As you use your heart rate monitor, you’ll get to know your ranges. If you use the A370, the ranges are color coated to it’s very easy to recognize where you’re at during a lift.  These ranges give you valuable feedback. They let you know how much time you spent in each zone. Which leads me to points two and three.

Pay attention to recovery

How quickly does your heart recover from maximal and threshold zones? Ideally you want to get 50 beats below the max heart rate you reached during maximal or threshold zones within ONE minute. If it’s taking you longer than that, you know you need to work on your recovery game (which Joel’s book teaches you all about).

The above is in regards to immediate recovery DURING A WORKOUT. But these percentages and ranges also give you feedback in the sense of long term recovery and over training. You’ll start to learn your typical ranges for certain types of lifts. For instance, during my glute warm up, I know I hit the threshold range, and then maximal during working sets (lifting heavy with low rest periods). On upper body dominant days, I hang out in the tempo range.  SO, if I am going through a workout and my heart rate is not getting up OR it’s raising way quicker than normal, I know these can both be signs of over training, or possibly starting to get sick.

Having the data and knowing your ranges gives you simple and USABLE feedback. You’d otherwise being guessing or completely ignorant.

Now let’s apply the ranges.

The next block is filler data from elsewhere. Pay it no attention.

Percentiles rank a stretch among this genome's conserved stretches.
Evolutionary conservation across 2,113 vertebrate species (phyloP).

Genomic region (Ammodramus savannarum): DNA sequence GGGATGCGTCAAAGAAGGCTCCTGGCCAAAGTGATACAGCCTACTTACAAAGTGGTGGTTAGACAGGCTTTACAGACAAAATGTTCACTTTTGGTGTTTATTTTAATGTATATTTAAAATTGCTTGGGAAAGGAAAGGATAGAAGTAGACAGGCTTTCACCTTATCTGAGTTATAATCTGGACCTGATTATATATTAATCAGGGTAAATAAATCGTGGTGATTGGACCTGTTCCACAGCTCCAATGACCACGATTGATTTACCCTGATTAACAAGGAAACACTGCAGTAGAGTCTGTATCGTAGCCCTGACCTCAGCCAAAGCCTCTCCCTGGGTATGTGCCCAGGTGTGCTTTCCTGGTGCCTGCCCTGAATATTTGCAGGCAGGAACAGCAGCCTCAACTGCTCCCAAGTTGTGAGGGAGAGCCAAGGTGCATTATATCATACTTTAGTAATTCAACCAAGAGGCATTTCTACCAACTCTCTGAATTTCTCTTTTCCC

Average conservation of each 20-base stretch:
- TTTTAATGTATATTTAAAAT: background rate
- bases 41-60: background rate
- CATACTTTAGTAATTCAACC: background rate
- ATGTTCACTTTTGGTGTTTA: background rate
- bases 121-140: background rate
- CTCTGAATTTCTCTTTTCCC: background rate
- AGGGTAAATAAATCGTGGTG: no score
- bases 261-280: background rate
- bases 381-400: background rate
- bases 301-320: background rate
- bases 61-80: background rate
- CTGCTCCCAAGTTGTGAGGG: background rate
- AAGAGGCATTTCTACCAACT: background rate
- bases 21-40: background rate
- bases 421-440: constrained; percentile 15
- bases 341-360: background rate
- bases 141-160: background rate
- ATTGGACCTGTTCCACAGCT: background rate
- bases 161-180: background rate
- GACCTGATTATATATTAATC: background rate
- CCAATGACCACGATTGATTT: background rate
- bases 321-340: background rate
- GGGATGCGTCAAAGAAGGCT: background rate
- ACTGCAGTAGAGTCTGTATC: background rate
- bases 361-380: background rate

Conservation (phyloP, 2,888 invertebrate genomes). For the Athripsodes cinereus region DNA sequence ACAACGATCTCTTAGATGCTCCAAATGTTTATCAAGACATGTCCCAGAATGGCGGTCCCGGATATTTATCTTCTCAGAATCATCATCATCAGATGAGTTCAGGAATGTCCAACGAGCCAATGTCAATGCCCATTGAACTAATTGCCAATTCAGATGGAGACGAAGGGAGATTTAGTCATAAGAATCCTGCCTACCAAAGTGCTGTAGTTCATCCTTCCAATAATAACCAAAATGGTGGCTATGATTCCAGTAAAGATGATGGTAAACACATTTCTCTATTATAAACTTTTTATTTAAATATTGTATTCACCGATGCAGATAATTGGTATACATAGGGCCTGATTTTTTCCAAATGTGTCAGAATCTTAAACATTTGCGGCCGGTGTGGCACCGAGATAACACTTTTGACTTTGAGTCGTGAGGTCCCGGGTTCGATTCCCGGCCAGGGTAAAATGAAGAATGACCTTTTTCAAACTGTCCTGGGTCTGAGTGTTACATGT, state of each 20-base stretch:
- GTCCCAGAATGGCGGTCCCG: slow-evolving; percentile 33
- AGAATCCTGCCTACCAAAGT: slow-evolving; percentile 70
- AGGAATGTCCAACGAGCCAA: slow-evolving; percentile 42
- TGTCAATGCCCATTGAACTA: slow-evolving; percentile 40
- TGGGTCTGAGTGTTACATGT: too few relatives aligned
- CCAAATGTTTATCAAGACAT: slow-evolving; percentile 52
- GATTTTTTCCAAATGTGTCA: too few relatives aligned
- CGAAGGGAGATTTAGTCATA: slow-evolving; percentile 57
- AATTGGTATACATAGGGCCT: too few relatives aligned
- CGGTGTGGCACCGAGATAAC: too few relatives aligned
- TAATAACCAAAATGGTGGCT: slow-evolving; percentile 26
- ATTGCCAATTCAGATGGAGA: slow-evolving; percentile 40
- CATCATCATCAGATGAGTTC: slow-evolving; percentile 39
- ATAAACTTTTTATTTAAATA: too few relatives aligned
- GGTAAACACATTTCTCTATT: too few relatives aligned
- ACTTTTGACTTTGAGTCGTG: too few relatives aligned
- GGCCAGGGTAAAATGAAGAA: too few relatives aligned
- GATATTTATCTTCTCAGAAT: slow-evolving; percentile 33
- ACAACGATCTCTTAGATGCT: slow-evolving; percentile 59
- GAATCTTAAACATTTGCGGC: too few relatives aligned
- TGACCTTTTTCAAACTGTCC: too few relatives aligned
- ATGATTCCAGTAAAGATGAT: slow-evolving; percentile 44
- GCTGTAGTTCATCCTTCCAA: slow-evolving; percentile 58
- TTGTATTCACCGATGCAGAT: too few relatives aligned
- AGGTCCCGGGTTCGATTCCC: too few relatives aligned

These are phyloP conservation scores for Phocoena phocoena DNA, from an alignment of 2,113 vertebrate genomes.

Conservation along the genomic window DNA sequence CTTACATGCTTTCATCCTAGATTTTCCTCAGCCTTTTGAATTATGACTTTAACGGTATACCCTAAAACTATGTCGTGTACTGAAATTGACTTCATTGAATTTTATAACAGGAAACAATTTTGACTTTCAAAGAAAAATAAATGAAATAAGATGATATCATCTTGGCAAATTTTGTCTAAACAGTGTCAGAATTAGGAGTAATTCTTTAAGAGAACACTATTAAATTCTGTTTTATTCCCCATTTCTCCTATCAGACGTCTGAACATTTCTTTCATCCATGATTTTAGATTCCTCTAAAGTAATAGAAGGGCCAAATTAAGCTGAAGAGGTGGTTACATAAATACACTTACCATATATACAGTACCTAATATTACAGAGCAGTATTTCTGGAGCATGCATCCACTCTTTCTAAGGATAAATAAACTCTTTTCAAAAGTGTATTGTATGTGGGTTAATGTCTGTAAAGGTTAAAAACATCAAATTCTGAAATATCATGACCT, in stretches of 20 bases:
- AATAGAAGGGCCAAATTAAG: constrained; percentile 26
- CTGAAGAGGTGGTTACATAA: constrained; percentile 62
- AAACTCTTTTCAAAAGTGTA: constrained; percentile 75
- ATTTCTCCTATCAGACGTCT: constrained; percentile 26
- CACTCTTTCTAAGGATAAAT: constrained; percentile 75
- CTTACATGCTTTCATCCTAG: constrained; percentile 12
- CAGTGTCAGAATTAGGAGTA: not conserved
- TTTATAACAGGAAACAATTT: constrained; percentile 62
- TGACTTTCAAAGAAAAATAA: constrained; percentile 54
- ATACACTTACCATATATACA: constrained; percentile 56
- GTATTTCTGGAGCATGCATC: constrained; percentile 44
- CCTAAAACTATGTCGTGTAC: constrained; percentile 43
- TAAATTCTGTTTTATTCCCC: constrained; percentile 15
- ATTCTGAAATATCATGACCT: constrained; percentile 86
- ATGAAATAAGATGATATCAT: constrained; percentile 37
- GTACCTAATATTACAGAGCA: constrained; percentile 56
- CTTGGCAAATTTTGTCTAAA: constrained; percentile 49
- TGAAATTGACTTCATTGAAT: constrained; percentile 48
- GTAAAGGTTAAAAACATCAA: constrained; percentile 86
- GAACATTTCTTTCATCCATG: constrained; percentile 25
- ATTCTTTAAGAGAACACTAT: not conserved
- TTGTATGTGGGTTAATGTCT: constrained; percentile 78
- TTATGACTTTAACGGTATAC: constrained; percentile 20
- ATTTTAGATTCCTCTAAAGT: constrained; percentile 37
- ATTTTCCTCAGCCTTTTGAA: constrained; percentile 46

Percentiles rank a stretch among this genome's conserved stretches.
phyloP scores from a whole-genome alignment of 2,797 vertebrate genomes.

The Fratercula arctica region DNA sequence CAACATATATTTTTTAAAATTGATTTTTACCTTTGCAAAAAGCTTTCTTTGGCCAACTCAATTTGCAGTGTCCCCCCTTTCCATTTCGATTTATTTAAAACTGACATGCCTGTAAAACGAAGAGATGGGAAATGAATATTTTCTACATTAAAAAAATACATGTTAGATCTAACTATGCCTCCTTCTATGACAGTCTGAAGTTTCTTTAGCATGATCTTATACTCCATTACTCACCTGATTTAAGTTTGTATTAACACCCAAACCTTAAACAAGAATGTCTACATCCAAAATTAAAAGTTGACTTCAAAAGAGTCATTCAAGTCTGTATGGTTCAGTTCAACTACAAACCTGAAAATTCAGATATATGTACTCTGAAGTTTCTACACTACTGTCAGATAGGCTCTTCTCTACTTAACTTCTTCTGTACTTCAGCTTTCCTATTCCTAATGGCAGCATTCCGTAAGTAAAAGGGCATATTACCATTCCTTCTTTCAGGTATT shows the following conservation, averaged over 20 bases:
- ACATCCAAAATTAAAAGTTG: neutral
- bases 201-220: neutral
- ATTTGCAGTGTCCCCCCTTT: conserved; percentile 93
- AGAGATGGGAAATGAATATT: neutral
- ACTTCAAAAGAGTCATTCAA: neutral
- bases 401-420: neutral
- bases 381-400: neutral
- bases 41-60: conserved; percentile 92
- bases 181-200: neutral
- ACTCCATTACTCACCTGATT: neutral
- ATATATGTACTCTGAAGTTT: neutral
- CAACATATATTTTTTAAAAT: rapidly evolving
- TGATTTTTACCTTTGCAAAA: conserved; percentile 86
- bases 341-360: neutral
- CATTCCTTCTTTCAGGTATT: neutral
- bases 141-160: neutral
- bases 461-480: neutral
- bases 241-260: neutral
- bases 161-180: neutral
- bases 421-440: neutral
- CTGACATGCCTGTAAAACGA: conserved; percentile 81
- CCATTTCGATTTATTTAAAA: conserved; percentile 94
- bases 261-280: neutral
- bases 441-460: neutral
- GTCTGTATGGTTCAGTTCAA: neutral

3 basics of using a heart rate monitor

Change it up – Stick to ONE TYPE for the day

So you’ve got your ranges. NOW TRAIN IN THEM! Instead of paring steady state cardio with a high intensity leg day, pair that low intensity cardio with a lower intensity workout. It’s fun to try and organize your ENTIRE workout around hitting one or two ranges. That way you have high intensity days, medium, and low intensity days; rather than being all over the place every day.  You’ll be training specific energy systems if you stick to a set of ranges per workout. Yay science.

This is all in regards to general fitness and learning the basics.  From here you can dive into how to optimize your heart function and recovery through implementing interval training INTO your strength supersets. This is my absolute favorite and what I personally use.  More on that later.

 

For now, here is a link to my favorite Polar Watch (the A370) and chest strap.

You can also find Joel Jamieson’s book here if you’re eager to dive in. It is an easy read and VERY easy to apply the training techniques. Don’t let the “MMA” throw you off. It’s all about heart rate training – duh, what MMA fighter doesn’t need amazing conditioning?

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I'm an adventurous introvert from Vancouver, Washington who lives on sleep + "me time." I'm a lover of lifting weights, dinosaurs, real talk and traveling with my husband. I am here to help you move better, lift more, bust the myths of the fitness industry, and inspire you to love the process.

hey beautiful. i see you.